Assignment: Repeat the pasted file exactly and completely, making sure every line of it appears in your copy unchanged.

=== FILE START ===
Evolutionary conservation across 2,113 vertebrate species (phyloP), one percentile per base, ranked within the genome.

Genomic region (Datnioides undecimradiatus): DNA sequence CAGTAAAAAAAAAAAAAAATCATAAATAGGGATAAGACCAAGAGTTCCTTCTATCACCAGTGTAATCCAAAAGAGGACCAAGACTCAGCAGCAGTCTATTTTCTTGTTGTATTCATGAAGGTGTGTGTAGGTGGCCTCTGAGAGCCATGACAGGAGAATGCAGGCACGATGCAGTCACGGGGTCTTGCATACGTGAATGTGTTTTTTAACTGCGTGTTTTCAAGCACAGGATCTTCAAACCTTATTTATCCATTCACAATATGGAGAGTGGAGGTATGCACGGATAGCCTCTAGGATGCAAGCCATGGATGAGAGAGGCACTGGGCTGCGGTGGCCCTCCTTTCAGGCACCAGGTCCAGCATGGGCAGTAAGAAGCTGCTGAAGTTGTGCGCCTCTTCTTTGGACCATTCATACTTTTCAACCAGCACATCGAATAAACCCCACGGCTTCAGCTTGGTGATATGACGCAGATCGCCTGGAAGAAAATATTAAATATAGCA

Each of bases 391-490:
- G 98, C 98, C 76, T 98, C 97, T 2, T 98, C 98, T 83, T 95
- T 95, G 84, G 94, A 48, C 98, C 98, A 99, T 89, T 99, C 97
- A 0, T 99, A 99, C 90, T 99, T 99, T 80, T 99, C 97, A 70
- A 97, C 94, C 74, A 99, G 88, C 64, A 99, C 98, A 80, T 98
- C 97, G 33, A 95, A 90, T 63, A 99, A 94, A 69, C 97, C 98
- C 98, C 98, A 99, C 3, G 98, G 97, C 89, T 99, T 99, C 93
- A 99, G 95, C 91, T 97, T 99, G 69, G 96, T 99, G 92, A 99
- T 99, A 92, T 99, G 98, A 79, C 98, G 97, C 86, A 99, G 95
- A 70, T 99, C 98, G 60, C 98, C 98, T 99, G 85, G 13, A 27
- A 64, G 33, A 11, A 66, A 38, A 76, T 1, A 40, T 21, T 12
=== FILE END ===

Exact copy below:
Evolutionary conservation across 2,113 vertebrate species (phyloP), one percentile per base, ranked within the genome.

Genomic region (Datnioides undecimradiatus): DNA sequence CAGTAAAAAAAAAAAAAAATCATAAATAGGGATAAGACCAAGAGTTCCTTCTATCACCAGTGTAATCCAAAAGAGGACCAAGACTCAGCAGCAGTCTATTTTCTTGTTGTATTCATGAAGGTGTGTGTAGGTGGCCTCTGAGAGCCATGACAGGAGAATGCAGGCACGATGCAGTCACGGGGTCTTGCATACGTGAATGTGTTTTTTAACTGCGTGTTTTCAAGCACAGGATCTTCAAACCTTATTTATCCATTCACAATATGGAGAGTGGAGGTATGCACGGATAGCCTCTAGGATGCAAGCCATGGATGAGAGAGGCACTGGGCTGCGGTGGCCCTCCTTTCAGGCACCAGGTCCAGCATGGGCAGTAAGAAGCTGCTGAAGTTGTGCGCCTCTTCTTTGGACCATTCATACTTTTCAACCAGCACATCGAATAAACCCCACGGCTTCAGCTTGGTGATATGACGCAGATCGCCTGGAAGAAAATATTAAATATAGCA

Each of bases 391-490:
- G 98, C 98, C 76, T 98, C 97, T 2, T 98, C 98, T 83, T 95
- T 95, G 84, G 94, A 48, C 98, C 98, A 99, T 89, T 99, C 97
- A 0, T 99, A 99, C 90, T 99, T 99, T 80, T 99, C 97, A 70
- A 97, C 94, C 74, A 99, G 88, C 64, A 99, C 98, A 80, T 98
- C 97, G 33, A 95, A 90, T 63, A 99, A 94, A 69, C 97, C 98
- C 98, C 98, A 99, C 3, G 98, G 97, C 89, T 99, T 99, C 93
- A 99, G 95, C 91, T 97, T 99, G 69, G 96, T 99, G 92, A 99
- T 99, A 92, T 99, G 98, A 79, C 98, G 97, C 86, A 99, G 95
- A 70, T 99, C 98, G 60, C 98, C 98, T 99, G 85, G 13, A 27
- A 64, G 33, A 11, A 66, A 38, A 76, T 1, A 40, T 21, T 12